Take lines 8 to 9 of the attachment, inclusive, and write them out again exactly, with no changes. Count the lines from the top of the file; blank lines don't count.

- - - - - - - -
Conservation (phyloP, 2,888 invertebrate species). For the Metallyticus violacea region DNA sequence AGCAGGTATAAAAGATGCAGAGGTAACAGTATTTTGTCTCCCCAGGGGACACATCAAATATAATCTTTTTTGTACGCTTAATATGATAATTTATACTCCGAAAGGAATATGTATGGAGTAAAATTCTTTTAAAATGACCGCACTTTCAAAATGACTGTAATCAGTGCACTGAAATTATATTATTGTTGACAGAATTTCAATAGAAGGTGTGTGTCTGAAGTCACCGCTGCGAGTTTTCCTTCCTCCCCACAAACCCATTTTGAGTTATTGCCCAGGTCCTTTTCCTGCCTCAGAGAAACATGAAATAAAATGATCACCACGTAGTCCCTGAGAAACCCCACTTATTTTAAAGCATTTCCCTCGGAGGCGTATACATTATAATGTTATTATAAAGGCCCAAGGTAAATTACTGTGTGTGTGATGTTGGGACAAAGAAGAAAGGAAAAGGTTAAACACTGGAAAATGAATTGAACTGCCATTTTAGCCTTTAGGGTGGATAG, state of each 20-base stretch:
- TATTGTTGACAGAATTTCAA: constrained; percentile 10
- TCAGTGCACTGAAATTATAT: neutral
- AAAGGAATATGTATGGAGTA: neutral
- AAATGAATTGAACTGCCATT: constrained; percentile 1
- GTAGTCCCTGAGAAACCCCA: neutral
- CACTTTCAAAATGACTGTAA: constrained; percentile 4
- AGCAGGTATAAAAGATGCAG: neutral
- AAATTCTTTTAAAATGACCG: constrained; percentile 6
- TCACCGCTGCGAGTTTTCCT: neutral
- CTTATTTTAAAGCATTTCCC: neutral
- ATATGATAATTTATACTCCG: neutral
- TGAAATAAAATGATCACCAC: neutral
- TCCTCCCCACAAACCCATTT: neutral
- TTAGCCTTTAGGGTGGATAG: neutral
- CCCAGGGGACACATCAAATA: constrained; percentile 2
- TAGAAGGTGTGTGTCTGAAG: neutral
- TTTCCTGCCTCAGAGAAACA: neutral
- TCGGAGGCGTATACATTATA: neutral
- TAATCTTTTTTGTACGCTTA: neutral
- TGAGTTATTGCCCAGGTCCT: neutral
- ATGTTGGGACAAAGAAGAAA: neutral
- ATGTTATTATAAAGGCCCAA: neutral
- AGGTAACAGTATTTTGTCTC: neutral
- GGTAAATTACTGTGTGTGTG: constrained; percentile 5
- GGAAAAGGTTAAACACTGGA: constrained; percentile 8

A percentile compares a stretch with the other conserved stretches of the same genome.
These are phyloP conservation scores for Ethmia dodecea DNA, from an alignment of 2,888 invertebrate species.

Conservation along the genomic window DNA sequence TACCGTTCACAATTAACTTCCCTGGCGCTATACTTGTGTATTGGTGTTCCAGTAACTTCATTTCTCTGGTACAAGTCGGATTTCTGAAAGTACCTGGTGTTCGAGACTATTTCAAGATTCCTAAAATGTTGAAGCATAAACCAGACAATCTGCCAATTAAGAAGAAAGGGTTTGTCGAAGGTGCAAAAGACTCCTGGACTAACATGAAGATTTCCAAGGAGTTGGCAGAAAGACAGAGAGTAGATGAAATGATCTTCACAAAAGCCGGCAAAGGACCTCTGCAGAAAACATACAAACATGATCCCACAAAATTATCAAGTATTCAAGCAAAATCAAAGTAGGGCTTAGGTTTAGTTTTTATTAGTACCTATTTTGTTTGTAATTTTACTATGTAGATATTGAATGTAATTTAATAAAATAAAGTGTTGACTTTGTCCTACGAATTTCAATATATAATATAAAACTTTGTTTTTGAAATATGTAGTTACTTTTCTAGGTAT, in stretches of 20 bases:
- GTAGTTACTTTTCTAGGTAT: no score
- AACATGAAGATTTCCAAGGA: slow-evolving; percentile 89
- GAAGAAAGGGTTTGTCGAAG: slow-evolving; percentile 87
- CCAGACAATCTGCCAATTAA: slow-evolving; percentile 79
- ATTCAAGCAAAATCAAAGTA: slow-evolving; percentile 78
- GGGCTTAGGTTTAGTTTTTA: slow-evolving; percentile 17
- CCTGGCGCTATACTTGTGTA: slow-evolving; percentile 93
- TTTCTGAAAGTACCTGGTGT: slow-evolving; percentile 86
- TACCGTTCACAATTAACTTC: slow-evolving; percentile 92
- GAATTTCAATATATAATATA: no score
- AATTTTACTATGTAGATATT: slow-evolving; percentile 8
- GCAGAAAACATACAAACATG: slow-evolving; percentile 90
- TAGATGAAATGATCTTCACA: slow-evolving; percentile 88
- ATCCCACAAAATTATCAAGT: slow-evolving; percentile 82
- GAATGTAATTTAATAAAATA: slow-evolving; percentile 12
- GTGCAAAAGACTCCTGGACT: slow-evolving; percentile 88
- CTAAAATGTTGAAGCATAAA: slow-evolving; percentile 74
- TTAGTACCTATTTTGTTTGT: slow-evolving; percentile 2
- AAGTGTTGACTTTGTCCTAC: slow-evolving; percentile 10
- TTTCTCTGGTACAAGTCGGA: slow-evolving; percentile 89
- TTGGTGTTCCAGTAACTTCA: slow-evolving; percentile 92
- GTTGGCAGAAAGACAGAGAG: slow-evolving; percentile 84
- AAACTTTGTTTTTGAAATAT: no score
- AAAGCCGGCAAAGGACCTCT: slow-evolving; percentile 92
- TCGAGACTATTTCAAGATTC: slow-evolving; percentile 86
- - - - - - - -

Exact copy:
- AGCAGGTATAAAAGATGCAG: neutral
- AAATTCTTTTAAAATGACCG: constrained; percentile 6